Los Angeles Times 
  March 20, 1995, Monday, Home Edition
  SECTION: Metro; Part B; Page 3; Metro Desk
  LENGTH: 899 words
  By Cecilia Rasmussen
     Even by the standards of the day, this
  was one of the most outrageous slayings of
  the age. And it fed the front pages for
  eight years. Walburga (Dolly) Oesterreich
  was at the center of one of the city's most
  sensational love affairs, a tale feasted on
  by the city's newspapers in the 1920s and
  '30s, when brassy headlines reflected the
  cutthroat competition.
     Newspapers described her as a "naughty
  vamp" and "comely." Her eyes and her
  appetites would bring a long line of men
  into her life -- and send one to his death.
     She had been a Milwaukee housewife,
  married to a dour, hard-drinking apron
  manufacturer named Fred Oesterreich. But
  housewife, and the house, had a secret: Her
  lover, Otto Sanhuber, a small, quiet sewing
  machine repairman who had worked for
  Oesterreich, lived for 10 years in the
  over the apron manufacturer's bed, hidden
  there by Dolly.
     When the Oesterreiches moved to Los
  Angeles, Sanhuber came along and took up
  residence in the attic of a house above
  Sunset Boulevard.
     One summer night, when he heard the
  Oesterreiches quarreling, Sanhuber came out
  of his hideaway and shot Fred Oesterreich
     The investigations and trial were to
  last eight years and end in a mistrial.
  Dolly Oesterreich was never retried on
  charges of conspiracy to commit murder.
  However her "sex slave," Sanhuber, was
     Their bizarre arrangement began in 1913,
  when Dolly Oesterreich, 26, called her
  husband at the apron factory, complaining
  that her sewing machine did not work. Her
  husband sent Sanhuber, 17, to fix it. Dolly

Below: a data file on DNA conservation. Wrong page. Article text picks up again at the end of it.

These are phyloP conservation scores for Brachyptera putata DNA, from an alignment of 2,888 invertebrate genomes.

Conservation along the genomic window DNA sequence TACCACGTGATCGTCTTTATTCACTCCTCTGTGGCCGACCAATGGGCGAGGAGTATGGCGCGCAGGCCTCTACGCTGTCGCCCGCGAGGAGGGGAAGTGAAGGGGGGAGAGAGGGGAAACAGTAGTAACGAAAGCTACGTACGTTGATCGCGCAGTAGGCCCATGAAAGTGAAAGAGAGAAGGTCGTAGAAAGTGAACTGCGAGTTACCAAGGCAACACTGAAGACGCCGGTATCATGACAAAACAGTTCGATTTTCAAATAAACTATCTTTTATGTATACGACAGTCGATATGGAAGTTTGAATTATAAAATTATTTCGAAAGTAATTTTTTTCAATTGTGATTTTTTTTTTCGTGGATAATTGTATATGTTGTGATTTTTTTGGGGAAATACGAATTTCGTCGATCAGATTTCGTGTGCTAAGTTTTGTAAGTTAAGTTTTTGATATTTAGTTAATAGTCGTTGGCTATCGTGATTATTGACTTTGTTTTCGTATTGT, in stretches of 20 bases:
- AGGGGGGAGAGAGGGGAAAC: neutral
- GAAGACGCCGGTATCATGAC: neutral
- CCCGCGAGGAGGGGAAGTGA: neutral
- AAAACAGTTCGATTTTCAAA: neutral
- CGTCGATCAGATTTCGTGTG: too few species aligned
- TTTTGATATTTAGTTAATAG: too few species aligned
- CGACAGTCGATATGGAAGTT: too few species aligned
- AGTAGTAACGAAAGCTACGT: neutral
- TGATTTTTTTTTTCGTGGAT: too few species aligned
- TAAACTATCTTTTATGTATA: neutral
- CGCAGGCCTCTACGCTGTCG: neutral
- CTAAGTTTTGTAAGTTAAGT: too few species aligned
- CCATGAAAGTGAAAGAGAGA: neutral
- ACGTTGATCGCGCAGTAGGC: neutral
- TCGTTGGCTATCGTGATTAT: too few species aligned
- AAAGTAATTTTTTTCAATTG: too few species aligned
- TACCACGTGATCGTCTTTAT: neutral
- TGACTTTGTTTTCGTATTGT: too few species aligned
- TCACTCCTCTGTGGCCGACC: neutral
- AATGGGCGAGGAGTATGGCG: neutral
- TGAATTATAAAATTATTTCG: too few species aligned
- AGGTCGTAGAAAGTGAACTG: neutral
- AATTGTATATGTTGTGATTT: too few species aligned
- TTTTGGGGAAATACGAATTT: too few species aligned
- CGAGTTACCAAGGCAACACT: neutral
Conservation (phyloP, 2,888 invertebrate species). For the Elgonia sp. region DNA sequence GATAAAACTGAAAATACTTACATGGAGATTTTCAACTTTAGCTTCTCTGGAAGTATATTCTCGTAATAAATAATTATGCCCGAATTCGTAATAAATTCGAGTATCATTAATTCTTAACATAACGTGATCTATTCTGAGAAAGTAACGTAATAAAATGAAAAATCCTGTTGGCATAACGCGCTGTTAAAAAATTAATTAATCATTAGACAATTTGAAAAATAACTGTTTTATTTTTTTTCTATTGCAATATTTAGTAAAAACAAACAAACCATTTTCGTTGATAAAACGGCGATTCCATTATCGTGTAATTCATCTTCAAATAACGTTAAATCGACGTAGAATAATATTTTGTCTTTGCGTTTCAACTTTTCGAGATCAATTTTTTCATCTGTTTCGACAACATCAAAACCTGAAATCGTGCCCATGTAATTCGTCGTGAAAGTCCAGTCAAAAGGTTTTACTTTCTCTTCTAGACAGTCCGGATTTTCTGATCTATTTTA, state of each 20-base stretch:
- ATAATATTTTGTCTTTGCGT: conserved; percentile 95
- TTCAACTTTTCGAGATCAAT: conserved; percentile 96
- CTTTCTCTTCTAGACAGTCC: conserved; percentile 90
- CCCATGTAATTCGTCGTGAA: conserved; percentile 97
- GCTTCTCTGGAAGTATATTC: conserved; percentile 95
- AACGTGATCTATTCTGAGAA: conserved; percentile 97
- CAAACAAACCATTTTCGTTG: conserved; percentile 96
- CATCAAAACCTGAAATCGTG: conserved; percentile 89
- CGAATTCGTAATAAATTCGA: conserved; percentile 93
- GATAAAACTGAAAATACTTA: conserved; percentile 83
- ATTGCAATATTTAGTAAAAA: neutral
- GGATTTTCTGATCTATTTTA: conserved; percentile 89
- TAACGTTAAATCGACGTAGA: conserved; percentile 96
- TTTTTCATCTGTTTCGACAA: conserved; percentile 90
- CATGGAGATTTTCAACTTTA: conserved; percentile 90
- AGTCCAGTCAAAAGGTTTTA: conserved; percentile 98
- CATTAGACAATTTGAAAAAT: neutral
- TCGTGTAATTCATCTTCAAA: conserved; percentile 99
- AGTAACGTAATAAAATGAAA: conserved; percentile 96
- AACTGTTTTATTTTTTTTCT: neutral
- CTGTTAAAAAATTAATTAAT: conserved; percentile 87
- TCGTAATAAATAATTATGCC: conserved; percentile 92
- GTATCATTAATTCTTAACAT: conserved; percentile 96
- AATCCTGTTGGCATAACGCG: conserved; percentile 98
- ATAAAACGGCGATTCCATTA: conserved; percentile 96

Oesterreich, who had noticed Sanhuber at
  factory, greeted him in a silk robe,
  stockings, heavy perfume and nothing else.
  It was the beginning of a decade-long
     In 1918, when the Oesterreiches moved to
  Lafayette Park Place in Los Angeles,
  Sanhuber quietly moved in right over them.
  At night, he read mysteries by candlelight
  and wrote stories of adventure and lust. By
  day he made love to Dolly Oesterreich,
  helped her keep house and made bathtub gin.
     On Aug. 22, 1922, the Oesterreiches
  returned home arguing. As the fight grew
  louder, Sanhuber hurried down from the
  to protect her, carrying two.25-caliber
  guns. When Oesterreich recognized Sanhuber,
  he flew into a rage. They struggled, the
  guns went off and Oesterreich was shot.
     Thinking fast, Sanhuber locked Dolly in
  a closet, then hurried upstairs to his
  hideaway before police arrived, summoned by
  a neighbor who heard the shots.
     She told police that a burglar had shot
  her husband, taken his expensive watch,
  locked her up and fled.
     But the detective became suspicious when
  she said that she and her husband had never
  quarreled. Fred Oesterreich was a wealthy
  man, and although the detective considered